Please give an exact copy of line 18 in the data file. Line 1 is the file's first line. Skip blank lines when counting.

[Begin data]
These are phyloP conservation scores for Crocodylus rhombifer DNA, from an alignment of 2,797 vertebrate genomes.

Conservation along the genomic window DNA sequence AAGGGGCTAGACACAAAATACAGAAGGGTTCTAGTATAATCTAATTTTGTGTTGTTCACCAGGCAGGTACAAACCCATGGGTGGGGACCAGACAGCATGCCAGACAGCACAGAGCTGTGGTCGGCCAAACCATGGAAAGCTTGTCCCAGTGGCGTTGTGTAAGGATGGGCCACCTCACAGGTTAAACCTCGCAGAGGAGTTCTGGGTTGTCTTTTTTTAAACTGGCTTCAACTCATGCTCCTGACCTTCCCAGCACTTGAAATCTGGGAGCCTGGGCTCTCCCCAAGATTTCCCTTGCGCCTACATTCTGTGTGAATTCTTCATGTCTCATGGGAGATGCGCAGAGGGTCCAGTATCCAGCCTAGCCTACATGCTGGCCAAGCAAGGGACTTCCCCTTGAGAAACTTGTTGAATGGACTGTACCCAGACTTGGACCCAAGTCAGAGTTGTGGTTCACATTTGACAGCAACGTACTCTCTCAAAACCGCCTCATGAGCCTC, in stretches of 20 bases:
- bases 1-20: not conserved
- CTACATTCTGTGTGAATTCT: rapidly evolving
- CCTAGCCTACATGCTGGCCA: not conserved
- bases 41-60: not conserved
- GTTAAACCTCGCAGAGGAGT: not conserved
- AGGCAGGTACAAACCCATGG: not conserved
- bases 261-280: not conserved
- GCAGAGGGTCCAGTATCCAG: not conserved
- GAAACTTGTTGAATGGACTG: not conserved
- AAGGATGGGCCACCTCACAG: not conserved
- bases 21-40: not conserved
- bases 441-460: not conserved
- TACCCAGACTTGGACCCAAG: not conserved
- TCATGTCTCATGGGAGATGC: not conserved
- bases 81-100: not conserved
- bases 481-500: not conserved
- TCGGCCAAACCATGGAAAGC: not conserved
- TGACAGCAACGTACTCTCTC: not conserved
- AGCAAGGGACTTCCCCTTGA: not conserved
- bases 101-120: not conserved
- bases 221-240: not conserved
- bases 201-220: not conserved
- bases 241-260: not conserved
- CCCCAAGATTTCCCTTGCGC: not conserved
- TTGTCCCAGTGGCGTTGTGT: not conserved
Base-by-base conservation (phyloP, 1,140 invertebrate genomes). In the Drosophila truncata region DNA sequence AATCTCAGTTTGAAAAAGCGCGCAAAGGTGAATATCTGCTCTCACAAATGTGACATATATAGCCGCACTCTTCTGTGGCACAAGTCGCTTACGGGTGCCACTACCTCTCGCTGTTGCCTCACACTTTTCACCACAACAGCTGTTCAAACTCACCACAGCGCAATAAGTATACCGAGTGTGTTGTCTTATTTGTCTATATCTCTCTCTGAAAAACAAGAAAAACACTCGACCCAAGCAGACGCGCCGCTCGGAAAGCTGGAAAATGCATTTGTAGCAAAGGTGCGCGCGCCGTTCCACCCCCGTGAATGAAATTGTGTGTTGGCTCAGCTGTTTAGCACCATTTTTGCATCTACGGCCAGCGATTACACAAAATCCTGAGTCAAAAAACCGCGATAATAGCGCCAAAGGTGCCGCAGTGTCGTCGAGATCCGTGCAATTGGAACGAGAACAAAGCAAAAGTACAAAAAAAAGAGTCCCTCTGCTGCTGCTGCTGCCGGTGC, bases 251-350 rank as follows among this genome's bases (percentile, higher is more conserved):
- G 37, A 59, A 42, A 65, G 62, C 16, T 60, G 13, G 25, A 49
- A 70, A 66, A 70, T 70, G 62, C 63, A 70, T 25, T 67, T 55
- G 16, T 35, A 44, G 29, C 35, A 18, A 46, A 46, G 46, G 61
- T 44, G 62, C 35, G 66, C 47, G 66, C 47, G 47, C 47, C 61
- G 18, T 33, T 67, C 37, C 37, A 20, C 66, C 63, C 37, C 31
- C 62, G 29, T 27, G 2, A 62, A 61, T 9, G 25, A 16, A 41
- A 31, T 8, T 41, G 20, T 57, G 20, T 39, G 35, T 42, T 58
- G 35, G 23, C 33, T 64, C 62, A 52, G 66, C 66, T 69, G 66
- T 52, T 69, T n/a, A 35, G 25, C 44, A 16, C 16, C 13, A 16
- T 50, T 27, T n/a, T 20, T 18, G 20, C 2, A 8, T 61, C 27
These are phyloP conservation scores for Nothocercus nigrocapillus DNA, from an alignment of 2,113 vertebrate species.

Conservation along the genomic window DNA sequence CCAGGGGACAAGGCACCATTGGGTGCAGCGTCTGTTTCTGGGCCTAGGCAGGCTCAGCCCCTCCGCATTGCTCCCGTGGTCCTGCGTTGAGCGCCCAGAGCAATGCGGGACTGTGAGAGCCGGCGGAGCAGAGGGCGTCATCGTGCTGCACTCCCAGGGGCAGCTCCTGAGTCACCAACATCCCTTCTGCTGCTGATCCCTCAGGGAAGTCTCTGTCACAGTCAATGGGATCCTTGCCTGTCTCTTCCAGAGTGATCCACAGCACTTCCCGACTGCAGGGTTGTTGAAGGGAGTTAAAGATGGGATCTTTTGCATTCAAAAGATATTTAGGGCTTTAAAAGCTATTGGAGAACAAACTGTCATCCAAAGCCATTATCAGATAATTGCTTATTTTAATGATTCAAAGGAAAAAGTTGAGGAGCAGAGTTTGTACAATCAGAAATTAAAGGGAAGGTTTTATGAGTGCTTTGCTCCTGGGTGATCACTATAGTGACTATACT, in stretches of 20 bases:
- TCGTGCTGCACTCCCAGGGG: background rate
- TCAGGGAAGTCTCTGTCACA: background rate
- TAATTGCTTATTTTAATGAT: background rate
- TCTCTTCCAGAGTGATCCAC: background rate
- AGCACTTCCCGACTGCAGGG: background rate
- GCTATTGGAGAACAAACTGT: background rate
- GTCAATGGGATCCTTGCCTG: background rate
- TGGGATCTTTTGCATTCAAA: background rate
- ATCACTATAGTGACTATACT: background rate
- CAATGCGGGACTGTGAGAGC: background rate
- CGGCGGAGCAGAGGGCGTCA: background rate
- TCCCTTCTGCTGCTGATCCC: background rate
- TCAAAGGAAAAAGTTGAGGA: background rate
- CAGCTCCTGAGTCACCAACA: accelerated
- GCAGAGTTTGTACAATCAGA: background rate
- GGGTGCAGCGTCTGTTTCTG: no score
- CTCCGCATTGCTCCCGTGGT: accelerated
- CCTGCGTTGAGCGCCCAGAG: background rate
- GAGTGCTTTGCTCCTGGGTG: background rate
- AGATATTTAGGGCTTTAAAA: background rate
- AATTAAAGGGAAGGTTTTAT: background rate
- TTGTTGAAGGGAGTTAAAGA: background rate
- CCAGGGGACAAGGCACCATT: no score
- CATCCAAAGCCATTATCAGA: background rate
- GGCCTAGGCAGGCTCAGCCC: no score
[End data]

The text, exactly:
- bases 481-500: not conserved